Bose wasn't declared war criminal by international court after WWII, reveal declassified Netaji files

New Delhi: The government in 1964 could not confirm reports which alleged that Netaji Subhas Chandra Bose was declared a war criminal by an international court in Tokyo after World War II, it was revealed on Tuesday.

Bose wasnt declared war criminal by international court after WWII, reveal declassified Netaji files

A Subhas Chandra Bose portrait on display at the Netaji Research Bureau in Kolkata. Reuters

A man named CC Chatterji of Lucknow had written a letter to the ministry of external affairs (MEA) on January 2, 1964, saying that a committee of eminent jurists will be appointed to go into all the aspects of the judgment that had allegedly declared Netaji a war criminal in Tokyo.

The MEA referred the matter to the Defence Ministry and the Law Ministry seeking relevant information in this regard, said one of the files in a set of 50 files released by the Narendra Modi government on Tuesday.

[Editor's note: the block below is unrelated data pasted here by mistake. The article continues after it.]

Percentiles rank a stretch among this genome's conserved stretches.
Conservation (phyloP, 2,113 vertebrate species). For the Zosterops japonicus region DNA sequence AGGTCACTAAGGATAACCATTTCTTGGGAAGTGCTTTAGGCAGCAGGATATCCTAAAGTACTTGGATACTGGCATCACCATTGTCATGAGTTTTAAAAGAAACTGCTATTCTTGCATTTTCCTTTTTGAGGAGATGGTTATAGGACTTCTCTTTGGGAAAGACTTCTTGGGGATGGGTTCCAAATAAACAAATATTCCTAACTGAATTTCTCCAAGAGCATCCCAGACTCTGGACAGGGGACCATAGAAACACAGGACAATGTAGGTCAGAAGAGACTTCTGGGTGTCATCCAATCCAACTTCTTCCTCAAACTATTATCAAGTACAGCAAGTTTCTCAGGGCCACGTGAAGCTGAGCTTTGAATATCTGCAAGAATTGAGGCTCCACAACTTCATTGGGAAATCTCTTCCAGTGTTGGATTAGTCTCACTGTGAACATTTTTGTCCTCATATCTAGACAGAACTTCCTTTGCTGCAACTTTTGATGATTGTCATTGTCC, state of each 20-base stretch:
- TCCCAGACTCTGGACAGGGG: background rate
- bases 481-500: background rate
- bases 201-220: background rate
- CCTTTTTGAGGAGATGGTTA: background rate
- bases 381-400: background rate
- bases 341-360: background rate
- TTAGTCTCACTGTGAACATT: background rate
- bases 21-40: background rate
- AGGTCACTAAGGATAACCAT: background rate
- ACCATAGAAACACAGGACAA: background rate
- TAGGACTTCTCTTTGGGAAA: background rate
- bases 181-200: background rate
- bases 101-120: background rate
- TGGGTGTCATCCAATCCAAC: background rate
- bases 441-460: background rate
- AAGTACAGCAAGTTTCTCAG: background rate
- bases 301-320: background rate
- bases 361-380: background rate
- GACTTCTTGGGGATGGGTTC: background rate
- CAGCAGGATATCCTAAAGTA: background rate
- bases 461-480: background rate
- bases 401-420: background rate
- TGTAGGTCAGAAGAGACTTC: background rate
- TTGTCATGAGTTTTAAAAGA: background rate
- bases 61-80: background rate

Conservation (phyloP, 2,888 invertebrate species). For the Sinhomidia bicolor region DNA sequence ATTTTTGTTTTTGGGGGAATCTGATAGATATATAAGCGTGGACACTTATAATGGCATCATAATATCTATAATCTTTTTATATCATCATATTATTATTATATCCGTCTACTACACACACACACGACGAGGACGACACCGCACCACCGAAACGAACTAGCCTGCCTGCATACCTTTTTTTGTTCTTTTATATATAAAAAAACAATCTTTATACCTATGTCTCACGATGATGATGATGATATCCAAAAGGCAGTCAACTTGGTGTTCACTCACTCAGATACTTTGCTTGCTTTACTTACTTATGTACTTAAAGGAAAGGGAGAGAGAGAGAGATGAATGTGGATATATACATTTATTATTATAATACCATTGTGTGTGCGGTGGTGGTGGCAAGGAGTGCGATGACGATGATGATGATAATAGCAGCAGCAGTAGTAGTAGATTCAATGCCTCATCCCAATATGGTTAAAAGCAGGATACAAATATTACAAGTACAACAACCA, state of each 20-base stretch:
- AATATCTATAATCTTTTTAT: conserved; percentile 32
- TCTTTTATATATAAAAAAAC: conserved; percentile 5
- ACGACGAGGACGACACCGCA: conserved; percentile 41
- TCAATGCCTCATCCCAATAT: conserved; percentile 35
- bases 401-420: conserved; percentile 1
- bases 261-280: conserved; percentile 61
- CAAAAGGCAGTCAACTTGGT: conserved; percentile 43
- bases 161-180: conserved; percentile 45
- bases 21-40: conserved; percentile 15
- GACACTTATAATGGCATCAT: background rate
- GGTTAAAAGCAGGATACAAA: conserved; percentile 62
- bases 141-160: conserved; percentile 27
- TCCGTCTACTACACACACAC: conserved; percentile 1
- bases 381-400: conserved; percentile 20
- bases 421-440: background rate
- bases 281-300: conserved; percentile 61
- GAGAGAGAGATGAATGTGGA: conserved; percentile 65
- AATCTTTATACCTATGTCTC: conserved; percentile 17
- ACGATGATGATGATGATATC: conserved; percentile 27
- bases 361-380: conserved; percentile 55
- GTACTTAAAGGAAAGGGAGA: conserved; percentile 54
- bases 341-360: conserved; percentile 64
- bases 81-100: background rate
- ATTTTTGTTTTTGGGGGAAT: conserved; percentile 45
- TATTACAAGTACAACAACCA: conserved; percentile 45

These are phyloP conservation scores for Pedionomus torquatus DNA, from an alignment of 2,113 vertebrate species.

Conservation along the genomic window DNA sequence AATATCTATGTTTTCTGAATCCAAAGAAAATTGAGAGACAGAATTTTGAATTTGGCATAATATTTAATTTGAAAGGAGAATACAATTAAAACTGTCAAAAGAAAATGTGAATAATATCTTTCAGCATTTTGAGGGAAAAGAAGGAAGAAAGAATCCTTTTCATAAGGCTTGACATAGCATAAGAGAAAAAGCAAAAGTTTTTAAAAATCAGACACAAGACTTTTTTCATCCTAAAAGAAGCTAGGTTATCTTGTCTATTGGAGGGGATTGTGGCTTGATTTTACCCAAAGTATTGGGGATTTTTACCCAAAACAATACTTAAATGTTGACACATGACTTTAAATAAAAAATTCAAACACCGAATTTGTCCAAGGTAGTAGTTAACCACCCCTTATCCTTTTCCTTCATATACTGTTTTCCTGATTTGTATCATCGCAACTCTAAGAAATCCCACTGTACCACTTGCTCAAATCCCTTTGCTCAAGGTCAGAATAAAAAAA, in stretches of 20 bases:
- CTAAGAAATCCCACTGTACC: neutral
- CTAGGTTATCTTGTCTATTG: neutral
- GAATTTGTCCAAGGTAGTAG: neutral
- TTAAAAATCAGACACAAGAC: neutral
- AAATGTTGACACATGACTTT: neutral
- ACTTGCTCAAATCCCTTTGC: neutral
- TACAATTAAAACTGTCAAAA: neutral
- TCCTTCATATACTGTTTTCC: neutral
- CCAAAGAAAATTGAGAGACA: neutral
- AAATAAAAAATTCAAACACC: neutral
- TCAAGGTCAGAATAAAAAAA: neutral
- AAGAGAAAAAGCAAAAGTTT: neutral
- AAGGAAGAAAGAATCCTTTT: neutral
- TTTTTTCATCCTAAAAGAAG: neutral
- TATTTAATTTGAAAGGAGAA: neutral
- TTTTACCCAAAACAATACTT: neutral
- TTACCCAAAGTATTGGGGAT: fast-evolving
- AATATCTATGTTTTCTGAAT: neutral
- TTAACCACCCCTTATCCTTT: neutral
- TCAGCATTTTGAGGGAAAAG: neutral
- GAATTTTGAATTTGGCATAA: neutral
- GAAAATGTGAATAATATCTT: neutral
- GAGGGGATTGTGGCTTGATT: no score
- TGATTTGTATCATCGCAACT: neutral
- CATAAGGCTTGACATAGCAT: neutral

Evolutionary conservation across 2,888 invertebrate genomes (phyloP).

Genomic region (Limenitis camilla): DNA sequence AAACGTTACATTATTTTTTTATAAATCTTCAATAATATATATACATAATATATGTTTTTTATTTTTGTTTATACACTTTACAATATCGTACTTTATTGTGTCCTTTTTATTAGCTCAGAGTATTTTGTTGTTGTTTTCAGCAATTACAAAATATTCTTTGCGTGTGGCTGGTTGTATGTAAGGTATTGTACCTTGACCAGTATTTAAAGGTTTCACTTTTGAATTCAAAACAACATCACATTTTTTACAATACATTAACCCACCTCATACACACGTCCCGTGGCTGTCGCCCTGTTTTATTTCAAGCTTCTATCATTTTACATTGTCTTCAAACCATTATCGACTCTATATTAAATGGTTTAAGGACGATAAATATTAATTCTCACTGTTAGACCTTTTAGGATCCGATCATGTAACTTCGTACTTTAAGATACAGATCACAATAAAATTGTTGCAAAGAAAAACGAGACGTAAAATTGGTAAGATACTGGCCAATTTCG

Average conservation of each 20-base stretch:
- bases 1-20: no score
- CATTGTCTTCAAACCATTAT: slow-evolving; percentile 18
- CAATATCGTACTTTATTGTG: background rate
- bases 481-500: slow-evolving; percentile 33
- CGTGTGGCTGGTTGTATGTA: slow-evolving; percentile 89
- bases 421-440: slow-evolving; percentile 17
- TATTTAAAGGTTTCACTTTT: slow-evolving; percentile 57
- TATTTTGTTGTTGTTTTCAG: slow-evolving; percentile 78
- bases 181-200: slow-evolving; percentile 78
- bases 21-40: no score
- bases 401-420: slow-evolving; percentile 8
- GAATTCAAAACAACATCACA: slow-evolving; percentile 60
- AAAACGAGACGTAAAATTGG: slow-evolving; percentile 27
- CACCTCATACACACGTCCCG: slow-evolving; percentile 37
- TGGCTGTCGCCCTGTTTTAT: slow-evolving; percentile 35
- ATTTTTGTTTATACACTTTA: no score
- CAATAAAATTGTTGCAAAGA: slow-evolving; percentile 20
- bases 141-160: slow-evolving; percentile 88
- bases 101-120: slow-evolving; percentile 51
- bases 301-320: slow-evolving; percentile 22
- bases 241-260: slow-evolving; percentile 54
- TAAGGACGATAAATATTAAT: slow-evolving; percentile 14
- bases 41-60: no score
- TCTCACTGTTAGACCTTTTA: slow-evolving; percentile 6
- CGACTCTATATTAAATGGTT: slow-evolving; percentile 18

The then government had also asked the Indian embassy in Tokyo to find out the same. "We have made inquiries with the Japanese foreign offices and academic circles here who have given a tentative confirmation that Netaji Subhas Chandra Bose was not declared a war criminal. The question does not arise because he was never captured by the allies," the embassy said in a written response to the MEA.

Similarly, the permanent mission of India to the UN also said Bose's name did not appear in the list of people tried for war crimes. "It is presumed that the reference to the judgment of the International Court in Tokyo is a reference to the judgment of International Military Tribunal of the Far East delivered on 4 November, 1948.

"There does not appear to have any direct connection between the work of the United Nations War Crime Commission and the work of this tribunal. From the judgment of the tribunal, it does not appear that Netaji Subhas Chandra Bose's name figured in that list of person tried," India's permanent mission to UN said.


Firstpost is now on WhatsApp. For the latest analysis, commentary and news updates, sign up for our WhatsApp services. Just go to and hit the Subscribe button.

Updated Date: Mar 29, 2016 23:02:15 IST

Also See